During a workshop at Supernova on the rise of social media, marketing whizes from General Motors, Proctor & Gamble and Yahoo discussed how they are harness the Web and content created by user to sell their products. According to an ancient Pew Research study from 2003, 44 percent of consumers are creating content, expressing themselves in some form online, from message boards and blogs to social networks and personal Web site. The reality today is that only a small percent of "big" advertising is going online. And, word of mouth is by far the best source for advice in buying products, according to many studies. "Conusmers are pushing companies to an interaction-based model from the traditional advertising model, said Stan Joosten, innovation manger at P&G.
In the context of the social media explosion, Michael Wiley, GM director of new media, didn't hold back. "The existing ad paradigm sucks, it's woefully inefficient. It takes huge dollars to create ads on TV that run for 30 or 60 seconds and give the consumer virtually no information," Wiley said. "The opportunity is to create relatively grassroots ads, six to eight minutes long that give an in depth brand experience and are released online."
He also said that customers could be incentivized to create ads themselves, with GM putting out a brief and asking individuals to create ads for a particular products. "Instead of GM producing ads online, we could use testimonials in existing online content as our advertising vehicles moving forward," he added. Customers creating videos, showing off a Chevy pick up truck doing some heavy work for example, could be harnessed, Wiley said. "Why not serve those up instead of a contrived advertisement."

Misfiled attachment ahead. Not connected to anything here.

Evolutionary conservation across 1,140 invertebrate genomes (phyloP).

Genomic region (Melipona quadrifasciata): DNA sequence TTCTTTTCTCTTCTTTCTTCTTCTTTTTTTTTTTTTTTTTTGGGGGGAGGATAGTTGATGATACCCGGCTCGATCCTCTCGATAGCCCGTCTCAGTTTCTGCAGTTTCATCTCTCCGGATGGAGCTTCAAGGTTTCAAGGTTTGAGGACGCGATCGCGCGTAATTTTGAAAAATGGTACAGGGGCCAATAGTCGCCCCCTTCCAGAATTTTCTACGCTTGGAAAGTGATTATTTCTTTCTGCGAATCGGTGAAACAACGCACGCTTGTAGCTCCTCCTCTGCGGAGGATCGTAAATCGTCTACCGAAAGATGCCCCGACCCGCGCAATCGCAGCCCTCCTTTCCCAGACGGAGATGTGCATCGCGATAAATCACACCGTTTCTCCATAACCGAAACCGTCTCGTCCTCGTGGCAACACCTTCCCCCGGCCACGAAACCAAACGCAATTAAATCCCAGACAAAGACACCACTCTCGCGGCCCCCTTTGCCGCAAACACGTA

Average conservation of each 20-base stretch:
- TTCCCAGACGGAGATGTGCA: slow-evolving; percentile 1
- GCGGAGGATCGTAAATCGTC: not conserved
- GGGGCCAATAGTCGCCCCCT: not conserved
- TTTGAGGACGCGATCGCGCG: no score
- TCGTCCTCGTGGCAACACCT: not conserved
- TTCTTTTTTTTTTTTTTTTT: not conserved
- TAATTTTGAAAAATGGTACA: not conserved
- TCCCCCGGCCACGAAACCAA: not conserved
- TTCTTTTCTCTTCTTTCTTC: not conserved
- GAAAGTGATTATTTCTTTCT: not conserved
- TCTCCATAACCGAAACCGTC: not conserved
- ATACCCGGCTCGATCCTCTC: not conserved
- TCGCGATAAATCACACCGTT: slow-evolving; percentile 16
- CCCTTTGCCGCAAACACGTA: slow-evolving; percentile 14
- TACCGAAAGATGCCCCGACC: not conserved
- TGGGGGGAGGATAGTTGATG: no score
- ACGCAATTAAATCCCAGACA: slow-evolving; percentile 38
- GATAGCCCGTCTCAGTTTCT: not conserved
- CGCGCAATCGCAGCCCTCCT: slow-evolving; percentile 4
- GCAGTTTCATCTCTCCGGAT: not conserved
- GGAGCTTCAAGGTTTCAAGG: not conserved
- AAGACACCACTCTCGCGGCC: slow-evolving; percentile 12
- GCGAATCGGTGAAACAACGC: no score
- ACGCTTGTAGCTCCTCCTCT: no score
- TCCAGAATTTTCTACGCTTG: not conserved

Curt Hecht of GM Planworks and Michael Wiley, GM director of new media
Wiley also said a secret to GM's success is listening to conversations, including the negative comments. GM has blogs and comments on posts frequently bash and criticize the company's products. "You need to be open to criticism and willing to enage detractors," Wiley said. "Businesses like GM need to fundamentally change the way they operate. Customer engagement and every customer's opinion counts is just beginning. For years and years you could keep the squeaky wheel happy...now they can talk to a millions of people. The process to change the way business is done is slow process...and still mostly old way of doing business that has been around for 40 years."
Curt Hecht, executive vice president of GM Planworks (GM Planworks, a unit of Publicis Groupe's Starcom MediaVest Group, handles all buying and planning for GM's more than $3 billion account), added, "If we can't get people to dealers, we have to do it virtually and a 30-second spot is not the only way to do it."
"Enthusiasts and word of mouth is frickin huge for automotive. We haven't leveraged that relationship yet. It's a way to bring value to both parties...the voice could be larger than the Wall Street Journal [in influencing purchase decisions]. We just need to find the brand advocates," he continued.
The reality today is that only a small percent of "big" advertising is going online. It will be a slow process, both for GM and other large product companies and the broadcast networks. The old way isn't going away soon, but the smarter companies will embrace the Web and engage in the conversations. "We will continue to see the existing power structure subverted," Wiley said. "It's a period of upheaval, and I am confident it will just get better over the next few years," Wiley concluded.